Women exposed to low levels of lead are more likely to enter menopause early, according to a recent study published in the journal Environmental Health Perspectives. The study involved 401 women from Boston and the surrounding area. Those women with the highest level of lead in their shinbone (lead is known to accumulate in bone) were five times more likely to enter menopause before age 45 when compared to women with the lowest levels, say Harvard researchers.

“Given the relation between earlier menopause and many subsequent health problems, these results suggest a pathway by which lead may contribute to the burden of chronic disease in older women.” They found that the average age of menopause for women with the highest levels was 1.21 years younger than those with lowest levels. Most interesting was the fact that the lead levels were not off-the-chart high. They were comparable to lead levels measured in older U.S. women, which shows us that even low-level lead exposure is a risk.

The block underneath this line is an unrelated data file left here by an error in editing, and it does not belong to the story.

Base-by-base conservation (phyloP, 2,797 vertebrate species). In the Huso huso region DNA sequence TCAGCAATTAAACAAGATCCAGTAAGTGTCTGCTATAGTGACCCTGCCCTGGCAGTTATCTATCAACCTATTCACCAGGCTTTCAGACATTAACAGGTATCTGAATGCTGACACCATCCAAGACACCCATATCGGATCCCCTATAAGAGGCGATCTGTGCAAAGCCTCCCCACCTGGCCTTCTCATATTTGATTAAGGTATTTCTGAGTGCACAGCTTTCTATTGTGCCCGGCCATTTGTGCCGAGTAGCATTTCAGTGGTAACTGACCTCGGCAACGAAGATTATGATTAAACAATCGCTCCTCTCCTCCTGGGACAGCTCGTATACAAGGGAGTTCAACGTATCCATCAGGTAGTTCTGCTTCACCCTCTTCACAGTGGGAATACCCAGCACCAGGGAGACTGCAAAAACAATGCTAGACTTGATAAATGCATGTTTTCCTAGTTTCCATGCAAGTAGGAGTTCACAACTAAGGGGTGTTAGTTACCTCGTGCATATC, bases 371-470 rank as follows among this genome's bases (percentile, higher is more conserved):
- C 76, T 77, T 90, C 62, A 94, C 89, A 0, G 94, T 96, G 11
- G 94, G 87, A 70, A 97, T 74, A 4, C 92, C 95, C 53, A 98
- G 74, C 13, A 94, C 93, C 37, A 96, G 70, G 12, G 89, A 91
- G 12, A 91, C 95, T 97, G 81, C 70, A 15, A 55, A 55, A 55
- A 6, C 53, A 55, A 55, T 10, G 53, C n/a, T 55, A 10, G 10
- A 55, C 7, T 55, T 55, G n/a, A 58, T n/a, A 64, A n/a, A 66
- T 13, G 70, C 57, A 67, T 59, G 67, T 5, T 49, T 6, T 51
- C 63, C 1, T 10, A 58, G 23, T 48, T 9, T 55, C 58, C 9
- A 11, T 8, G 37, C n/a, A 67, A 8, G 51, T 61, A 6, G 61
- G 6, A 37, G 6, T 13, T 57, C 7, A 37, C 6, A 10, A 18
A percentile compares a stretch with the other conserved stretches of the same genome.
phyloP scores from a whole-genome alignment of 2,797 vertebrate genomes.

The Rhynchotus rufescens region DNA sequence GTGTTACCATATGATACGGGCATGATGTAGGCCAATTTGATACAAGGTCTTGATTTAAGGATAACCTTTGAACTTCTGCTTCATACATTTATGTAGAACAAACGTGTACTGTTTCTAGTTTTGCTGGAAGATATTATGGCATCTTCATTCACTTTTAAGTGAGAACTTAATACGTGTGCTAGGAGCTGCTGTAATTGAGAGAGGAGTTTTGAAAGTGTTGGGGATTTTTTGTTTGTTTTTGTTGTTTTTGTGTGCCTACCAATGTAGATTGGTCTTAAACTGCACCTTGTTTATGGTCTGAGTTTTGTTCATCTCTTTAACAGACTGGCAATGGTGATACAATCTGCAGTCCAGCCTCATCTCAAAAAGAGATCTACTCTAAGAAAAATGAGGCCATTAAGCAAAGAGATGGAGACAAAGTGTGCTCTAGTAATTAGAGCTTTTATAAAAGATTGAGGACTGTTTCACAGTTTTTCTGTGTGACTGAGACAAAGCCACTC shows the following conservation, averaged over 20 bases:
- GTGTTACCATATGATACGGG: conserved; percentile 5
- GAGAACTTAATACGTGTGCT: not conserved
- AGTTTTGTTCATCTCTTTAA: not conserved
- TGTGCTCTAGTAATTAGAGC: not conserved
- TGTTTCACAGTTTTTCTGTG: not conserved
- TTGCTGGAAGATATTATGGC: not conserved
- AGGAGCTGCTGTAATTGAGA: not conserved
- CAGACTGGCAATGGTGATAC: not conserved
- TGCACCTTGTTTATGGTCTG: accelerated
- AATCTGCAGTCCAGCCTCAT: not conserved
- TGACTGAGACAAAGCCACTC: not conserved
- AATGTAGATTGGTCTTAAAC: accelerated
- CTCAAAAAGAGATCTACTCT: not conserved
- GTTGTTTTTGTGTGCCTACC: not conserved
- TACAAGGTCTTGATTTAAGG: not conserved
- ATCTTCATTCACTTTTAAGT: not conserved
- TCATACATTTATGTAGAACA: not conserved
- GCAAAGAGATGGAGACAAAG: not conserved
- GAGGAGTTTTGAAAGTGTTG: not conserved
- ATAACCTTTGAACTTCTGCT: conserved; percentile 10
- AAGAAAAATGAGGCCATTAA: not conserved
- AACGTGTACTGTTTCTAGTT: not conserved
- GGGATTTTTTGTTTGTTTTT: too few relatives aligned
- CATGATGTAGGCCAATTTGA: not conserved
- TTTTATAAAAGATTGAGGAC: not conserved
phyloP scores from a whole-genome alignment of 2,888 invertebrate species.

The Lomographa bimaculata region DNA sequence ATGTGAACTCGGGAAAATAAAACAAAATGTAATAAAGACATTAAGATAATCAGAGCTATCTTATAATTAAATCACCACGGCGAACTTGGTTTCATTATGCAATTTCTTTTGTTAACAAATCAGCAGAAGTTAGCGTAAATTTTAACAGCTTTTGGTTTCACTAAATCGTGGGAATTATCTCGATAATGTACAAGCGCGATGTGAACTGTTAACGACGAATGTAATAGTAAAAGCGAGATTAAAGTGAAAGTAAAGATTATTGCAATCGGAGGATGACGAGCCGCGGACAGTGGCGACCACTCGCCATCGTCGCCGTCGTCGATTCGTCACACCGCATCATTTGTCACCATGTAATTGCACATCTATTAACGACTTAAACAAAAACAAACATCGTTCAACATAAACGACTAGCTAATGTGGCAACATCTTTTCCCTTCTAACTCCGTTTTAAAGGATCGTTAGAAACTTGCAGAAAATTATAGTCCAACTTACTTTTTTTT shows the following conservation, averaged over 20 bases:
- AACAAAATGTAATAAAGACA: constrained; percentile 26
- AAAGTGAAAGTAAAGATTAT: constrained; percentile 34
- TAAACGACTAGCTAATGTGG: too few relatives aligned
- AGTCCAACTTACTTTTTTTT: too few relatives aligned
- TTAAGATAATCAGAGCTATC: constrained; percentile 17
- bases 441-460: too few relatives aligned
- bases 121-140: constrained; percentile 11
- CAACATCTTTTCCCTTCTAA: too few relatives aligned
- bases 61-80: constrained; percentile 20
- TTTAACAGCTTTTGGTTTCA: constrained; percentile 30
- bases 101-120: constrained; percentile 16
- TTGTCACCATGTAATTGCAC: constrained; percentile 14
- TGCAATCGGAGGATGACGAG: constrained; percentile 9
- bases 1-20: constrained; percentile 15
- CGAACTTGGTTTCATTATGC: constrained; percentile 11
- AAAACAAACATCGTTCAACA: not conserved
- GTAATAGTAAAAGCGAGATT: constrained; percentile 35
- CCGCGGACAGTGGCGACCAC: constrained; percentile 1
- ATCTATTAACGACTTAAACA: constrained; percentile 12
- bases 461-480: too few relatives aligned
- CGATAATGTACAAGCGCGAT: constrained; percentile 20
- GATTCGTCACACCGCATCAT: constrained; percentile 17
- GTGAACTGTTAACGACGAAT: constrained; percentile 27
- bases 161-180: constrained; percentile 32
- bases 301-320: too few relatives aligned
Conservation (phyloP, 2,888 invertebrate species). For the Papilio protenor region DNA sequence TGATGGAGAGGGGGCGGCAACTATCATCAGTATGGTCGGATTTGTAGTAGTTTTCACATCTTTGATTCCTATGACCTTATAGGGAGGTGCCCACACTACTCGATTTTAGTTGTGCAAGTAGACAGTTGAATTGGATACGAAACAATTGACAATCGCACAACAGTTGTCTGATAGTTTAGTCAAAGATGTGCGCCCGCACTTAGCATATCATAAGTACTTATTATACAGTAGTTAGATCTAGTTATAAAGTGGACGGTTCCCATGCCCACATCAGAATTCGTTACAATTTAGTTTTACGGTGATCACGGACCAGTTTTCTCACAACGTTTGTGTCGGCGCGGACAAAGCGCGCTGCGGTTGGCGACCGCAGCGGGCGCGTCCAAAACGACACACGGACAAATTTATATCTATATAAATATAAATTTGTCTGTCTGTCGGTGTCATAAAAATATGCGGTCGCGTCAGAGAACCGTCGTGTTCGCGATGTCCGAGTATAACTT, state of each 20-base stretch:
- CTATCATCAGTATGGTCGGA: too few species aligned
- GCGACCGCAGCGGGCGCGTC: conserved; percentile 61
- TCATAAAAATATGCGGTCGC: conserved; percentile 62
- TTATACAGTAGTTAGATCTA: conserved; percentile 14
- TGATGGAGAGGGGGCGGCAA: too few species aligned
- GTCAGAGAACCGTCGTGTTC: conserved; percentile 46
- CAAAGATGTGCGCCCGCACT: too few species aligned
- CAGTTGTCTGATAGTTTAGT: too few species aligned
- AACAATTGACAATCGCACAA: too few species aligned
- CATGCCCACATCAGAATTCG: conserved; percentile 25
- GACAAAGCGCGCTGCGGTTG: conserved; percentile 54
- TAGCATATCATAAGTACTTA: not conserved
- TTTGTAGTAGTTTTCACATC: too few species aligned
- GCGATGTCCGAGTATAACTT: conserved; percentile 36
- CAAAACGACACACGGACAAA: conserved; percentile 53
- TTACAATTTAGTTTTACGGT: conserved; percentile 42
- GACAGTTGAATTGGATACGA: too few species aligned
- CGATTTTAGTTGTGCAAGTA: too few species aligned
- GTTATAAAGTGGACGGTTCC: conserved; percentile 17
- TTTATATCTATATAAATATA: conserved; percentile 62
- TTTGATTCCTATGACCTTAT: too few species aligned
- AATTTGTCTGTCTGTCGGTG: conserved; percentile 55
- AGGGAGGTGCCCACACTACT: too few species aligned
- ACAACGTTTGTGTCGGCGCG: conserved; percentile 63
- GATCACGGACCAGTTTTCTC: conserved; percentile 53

Although maximum acceptable lead levels in food and water have lowered over the years, many researchers question whether they should be lowered further. I have blogged on the health hazards of lead many times because I know that it can have major health consequences. Lead is a heavy metal that, once it gets inside the body, can be difficult to remove. It settles in tissues and bones, and can remain there for years and years. Minimizing your exposure to lead should be a priority.